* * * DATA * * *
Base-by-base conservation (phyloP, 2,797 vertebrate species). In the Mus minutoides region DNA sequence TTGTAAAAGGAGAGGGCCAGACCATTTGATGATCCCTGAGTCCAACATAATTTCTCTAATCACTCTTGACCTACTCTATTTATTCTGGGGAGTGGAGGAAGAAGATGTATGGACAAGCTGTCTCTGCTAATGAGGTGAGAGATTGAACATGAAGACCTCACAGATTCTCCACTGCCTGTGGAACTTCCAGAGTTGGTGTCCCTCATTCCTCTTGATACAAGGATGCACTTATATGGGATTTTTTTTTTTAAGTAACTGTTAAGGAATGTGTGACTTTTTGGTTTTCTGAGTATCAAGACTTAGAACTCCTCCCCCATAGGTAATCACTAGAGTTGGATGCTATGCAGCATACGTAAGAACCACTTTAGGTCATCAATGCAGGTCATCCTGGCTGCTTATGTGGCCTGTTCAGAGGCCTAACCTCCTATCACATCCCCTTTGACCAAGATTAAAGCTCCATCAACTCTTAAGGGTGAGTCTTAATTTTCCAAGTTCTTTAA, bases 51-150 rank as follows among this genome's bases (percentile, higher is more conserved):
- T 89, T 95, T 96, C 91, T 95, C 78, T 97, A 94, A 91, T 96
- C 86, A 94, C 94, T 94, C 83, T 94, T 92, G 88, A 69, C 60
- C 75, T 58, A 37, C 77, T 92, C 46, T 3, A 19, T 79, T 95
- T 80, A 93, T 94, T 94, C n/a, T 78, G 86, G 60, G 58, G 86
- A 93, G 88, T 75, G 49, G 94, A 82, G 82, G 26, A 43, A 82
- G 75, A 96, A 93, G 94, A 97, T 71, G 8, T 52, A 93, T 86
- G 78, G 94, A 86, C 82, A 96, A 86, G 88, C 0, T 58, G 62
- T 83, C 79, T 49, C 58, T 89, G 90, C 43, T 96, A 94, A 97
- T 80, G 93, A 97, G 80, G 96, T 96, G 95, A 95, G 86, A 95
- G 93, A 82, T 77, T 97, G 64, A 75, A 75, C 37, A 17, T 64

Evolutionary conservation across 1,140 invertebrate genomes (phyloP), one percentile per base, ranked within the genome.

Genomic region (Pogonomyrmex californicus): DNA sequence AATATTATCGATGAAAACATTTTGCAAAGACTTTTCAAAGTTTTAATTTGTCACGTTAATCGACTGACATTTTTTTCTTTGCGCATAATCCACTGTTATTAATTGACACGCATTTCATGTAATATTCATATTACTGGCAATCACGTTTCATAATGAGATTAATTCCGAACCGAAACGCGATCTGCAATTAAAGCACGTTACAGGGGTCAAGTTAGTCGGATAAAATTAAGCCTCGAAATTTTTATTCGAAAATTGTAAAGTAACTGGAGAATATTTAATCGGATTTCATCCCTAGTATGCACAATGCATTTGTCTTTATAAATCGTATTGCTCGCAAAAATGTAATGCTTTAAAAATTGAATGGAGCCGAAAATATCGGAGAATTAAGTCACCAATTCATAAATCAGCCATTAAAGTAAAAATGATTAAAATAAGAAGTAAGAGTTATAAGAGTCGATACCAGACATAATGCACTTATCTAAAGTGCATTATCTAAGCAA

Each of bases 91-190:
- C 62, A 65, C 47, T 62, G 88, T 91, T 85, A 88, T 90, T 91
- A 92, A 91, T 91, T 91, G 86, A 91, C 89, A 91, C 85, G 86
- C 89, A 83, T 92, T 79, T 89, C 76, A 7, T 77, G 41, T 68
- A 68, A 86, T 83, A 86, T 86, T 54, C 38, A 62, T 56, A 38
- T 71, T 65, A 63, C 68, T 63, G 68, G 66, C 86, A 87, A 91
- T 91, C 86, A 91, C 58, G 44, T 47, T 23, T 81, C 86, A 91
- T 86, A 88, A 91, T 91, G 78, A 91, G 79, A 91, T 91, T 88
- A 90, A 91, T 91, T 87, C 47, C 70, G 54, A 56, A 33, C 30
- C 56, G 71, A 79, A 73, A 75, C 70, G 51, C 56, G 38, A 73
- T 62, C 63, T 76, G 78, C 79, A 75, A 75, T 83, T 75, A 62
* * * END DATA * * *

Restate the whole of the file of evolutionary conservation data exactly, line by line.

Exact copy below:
Base-by-base conservation (phyloP, 2,797 vertebrate species). In the Mus minutoides region DNA sequence TTGTAAAAGGAGAGGGCCAGACCATTTGATGATCCCTGAGTCCAACATAATTTCTCTAATCACTCTTGACCTACTCTATTTATTCTGGGGAGTGGAGGAAGAAGATGTATGGACAAGCTGTCTCTGCTAATGAGGTGAGAGATTGAACATGAAGACCTCACAGATTCTCCACTGCCTGTGGAACTTCCAGAGTTGGTGTCCCTCATTCCTCTTGATACAAGGATGCACTTATATGGGATTTTTTTTTTTAAGTAACTGTTAAGGAATGTGTGACTTTTTGGTTTTCTGAGTATCAAGACTTAGAACTCCTCCCCCATAGGTAATCACTAGAGTTGGATGCTATGCAGCATACGTAAGAACCACTTTAGGTCATCAATGCAGGTCATCCTGGCTGCTTATGTGGCCTGTTCAGAGGCCTAACCTCCTATCACATCCCCTTTGACCAAGATTAAAGCTCCATCAACTCTTAAGGGTGAGTCTTAATTTTCCAAGTTCTTTAA, bases 51-150 rank as follows among this genome's bases (percentile, higher is more conserved):
- T 89, T 95, T 96, C 91, T 95, C 78, T 97, A 94, A 91, T 96
- C 86, A 94, C 94, T 94, C 83, T 94, T 92, G 88, A 69, C 60
- C 75, T 58, A 37, C 77, T 92, C 46, T 3, A 19, T 79, T 95
- T 80, A 93, T 94, T 94, C n/a, T 78, G 86, G 60, G 58, G 86
- A 93, G 88, T 75, G 49, G 94, A 82, G 82, G 26, A 43, A 82
- G 75, A 96, A 93, G 94, A 97, T 71, G 8, T 52, A 93, T 86
- G 78, G 94, A 86, C 82, A 96, A 86, G 88, C 0, T 58, G 62
- T 83, C 79, T 49, C 58, T 89, G 90, C 43, T 96, A 94, A 97
- T 80, G 93, A 97, G 80, G 96, T 96, G 95, A 95, G 86, A 95
- G 93, A 82, T 77, T 97, G 64, A 75, A 75, C 37, A 17, T 64

Evolutionary conservation across 1,140 invertebrate genomes (phyloP), one percentile per base, ranked within the genome.

Genomic region (Pogonomyrmex californicus): DNA sequence AATATTATCGATGAAAACATTTTGCAAAGACTTTTCAAAGTTTTAATTTGTCACGTTAATCGACTGACATTTTTTTCTTTGCGCATAATCCACTGTTATTAATTGACACGCATTTCATGTAATATTCATATTACTGGCAATCACGTTTCATAATGAGATTAATTCCGAACCGAAACGCGATCTGCAATTAAAGCACGTTACAGGGGTCAAGTTAGTCGGATAAAATTAAGCCTCGAAATTTTTATTCGAAAATTGTAAAGTAACTGGAGAATATTTAATCGGATTTCATCCCTAGTATGCACAATGCATTTGTCTTTATAAATCGTATTGCTCGCAAAAATGTAATGCTTTAAAAATTGAATGGAGCCGAAAATATCGGAGAATTAAGTCACCAATTCATAAATCAGCCATTAAAGTAAAAATGATTAAAATAAGAAGTAAGAGTTATAAGAGTCGATACCAGACATAATGCACTTATCTAAAGTGCATTATCTAAGCAA

Each of bases 91-190:
- C 62, A 65, C 47, T 62, G 88, T 91, T 85, A 88, T 90, T 91
- A 92, A 91, T 91, T 91, G 86, A 91, C 89, A 91, C 85, G 86
- C 89, A 83, T 92, T 79, T 89, C 76, A 7, T 77, G 41, T 68
- A 68, A 86, T 83, A 86, T 86, T 54, C 38, A 62, T 56, A 38
- T 71, T 65, A 63, C 68, T 63, G 68, G 66, C 86, A 87, A 91
- T 91, C 86, A 91, C 58, G 44, T 47, T 23, T 81, C 86, A 91
- T 86, A 88, A 91, T 91, G 78, A 91, G 79, A 91, T 91, T 88
- A 90, A 91, T 91, T 87, C 47, C 70, G 54, A 56, A 33, C 30
- C 56, G 71, A 79, A 73, A 75, C 70, G 51, C 56, G 38, A 73
- T 62, C 63, T 76, G 78, C 79, A 75, A 75, T 83, T 75, A 62